The elephant in the Jewish room
The bad news spin on the Pew report on U.S. Jewry has been pervasive, the good news spin not as much.
J.J. Goldberg of the Forward argues that in terms of numbers, the news is good. Predictions that the American Jewish population would dip below five million by now have not panned out. Instead, it has risen to 6.5 million.
But the intermarriage rate outside the Orthodox community hovers around 70 per cent. Factor in the Orthodox and the rate is holding at “only” 58 per cent.
The Orthodox dare not be smug at their relative good news. First, there is significant attrition within the Orthodox – low by comparison, but still significant. And the fact that 90 per cent of the Jewish population is not Orthodox should give them pause. Given the indicators, including earlier marriage and more children per family, the percentage who say they are Orthodox should be higher.
There is plenty of blame to throw around. If the product, Judaism, is good, why is the buy-in not reflective of the product?
This is a community issue. Everyone has a responsibility to make an impact, but no one person, or organization, can overcome this challenge alone.
The Pew report leaves an empty feeling. Why, with the gigantic efforts of so many, is there so much drop-off from Judaism? Is there an elephant in the room that has escaped scrutiny?
Here is one unpleasant possibility. Ours is a generation that prizes happiness and contentedness. A truly Jewish home should offer that very happiness-contentedness mix. Surely there are many such homes. But there are also far too many unhappy Jewish homes in which the children grow up in fear.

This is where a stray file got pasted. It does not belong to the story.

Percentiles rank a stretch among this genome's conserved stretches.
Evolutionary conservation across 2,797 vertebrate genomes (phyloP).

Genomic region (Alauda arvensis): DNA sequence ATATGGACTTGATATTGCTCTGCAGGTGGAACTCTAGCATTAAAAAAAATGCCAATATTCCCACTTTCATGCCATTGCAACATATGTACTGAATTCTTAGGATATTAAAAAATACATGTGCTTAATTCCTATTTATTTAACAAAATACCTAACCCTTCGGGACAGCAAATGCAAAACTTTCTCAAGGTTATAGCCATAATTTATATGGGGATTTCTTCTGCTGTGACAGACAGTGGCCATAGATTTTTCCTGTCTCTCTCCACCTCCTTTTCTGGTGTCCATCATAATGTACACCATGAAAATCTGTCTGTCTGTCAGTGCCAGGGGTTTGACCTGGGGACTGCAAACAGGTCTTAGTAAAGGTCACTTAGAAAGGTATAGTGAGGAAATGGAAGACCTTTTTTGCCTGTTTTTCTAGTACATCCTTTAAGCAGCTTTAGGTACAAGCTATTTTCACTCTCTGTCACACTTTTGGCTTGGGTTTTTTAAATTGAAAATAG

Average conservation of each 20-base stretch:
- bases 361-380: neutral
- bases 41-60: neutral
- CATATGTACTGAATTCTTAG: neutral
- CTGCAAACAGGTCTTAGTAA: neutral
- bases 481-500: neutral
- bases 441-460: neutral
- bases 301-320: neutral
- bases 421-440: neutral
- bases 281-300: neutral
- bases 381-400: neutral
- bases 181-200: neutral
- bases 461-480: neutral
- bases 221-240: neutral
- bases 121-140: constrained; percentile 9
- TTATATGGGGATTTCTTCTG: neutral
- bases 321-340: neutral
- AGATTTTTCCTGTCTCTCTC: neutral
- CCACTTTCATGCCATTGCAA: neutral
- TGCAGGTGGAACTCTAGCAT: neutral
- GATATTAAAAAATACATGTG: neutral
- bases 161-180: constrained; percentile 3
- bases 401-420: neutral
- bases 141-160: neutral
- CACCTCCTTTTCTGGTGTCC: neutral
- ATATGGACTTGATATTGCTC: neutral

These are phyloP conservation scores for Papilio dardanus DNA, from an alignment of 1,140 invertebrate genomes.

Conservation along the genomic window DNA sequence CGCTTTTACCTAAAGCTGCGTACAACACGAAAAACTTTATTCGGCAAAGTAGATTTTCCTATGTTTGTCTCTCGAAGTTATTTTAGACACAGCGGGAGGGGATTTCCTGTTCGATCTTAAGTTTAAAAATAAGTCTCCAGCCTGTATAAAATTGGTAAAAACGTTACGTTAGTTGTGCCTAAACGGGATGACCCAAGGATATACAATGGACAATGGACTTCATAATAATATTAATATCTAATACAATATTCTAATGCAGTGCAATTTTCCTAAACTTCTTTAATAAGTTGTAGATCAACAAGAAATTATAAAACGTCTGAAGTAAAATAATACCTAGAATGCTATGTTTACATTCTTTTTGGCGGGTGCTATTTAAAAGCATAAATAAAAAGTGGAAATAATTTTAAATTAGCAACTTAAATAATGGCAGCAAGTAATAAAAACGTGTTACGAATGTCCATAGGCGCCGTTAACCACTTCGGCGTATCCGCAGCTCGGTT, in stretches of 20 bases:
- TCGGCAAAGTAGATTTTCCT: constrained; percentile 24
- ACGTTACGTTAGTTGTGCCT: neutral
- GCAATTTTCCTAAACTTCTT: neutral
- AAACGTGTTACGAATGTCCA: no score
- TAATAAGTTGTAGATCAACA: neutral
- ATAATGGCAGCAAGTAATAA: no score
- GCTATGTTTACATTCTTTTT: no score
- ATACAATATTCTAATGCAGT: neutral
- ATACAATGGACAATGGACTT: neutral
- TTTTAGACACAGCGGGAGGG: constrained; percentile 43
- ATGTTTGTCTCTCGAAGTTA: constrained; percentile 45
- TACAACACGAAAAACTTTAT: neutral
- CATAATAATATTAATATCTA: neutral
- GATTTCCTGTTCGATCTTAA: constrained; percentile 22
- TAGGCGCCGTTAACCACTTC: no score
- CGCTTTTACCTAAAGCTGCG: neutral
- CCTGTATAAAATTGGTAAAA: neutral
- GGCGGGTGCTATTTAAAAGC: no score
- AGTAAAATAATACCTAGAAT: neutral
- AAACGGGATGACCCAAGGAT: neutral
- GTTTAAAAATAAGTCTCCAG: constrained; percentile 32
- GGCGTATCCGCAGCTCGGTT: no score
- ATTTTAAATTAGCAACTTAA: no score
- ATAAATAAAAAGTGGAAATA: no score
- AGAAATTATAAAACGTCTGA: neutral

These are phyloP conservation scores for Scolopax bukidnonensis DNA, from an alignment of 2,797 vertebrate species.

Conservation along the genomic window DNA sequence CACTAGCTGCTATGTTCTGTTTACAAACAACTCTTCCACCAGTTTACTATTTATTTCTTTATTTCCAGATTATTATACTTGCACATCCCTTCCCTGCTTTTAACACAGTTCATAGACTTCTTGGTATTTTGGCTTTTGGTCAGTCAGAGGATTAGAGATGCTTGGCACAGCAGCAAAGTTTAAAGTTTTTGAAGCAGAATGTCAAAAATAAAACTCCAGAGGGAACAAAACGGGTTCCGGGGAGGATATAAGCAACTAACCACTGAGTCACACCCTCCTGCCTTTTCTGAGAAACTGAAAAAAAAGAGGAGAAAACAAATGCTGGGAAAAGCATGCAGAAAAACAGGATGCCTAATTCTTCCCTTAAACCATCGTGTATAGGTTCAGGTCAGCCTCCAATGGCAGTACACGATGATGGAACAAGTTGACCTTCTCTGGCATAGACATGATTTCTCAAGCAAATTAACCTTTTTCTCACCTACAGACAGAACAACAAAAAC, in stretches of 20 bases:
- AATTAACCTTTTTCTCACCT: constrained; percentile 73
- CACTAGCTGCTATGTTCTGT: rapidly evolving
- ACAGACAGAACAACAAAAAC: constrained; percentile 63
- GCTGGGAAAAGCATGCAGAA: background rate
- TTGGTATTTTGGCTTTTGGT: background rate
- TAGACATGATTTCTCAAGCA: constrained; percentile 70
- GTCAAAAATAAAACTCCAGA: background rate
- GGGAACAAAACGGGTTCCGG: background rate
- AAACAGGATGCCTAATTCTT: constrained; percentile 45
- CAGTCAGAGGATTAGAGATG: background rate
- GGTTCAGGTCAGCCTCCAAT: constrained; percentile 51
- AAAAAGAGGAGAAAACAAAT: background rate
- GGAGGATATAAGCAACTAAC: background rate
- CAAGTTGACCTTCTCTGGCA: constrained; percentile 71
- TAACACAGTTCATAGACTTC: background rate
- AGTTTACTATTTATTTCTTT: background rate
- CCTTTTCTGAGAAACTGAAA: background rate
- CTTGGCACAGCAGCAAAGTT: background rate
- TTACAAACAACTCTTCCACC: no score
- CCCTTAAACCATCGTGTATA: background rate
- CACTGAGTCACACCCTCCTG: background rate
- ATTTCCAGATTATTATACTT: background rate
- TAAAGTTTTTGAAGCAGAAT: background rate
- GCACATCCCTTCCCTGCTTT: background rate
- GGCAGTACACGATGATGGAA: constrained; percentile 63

That fear is often the result of abuse, a serious but still under-reported reality in Jewish homes. The upshot of this abuse often is the resolve of the victims to reject their roots, and either leave the fold entirely, or stay in a perfunctory way, but loaded with cynicism and disdain.
How bad is the abuse situation in the Jewish community? As bad as it is outside the Jewish community, approximately 15 per cent, across all denominations. Making matters worse is that Jewish women tend to stay two to three times longer in the abusive relationship, seven to 13 years rather than three to five years. Add to the abuse another 15 per cent (best guess) growing up in dour, sour, unhappy environments, and we have an epidemic of unhappiness that adversely affects Jewish affirmation in elephant-like proportions.
So instead of railing against the murky picture in the Pew report, it is more appropriate, and helpful to launch an assault against abuse. No rabbi should go more than a few months without that issue being a major sermon. No one who is aware of abuse dare be silent. No Jewish school should look the other way when suspicion arises. And the community resources available to abuse victims must become a priority.
We do this not in order to bolster the statistics. We need to do this because it is the right thing to do. And usually, when the right thing is done, good things ensue.
Rabbi Reuven P. Bulka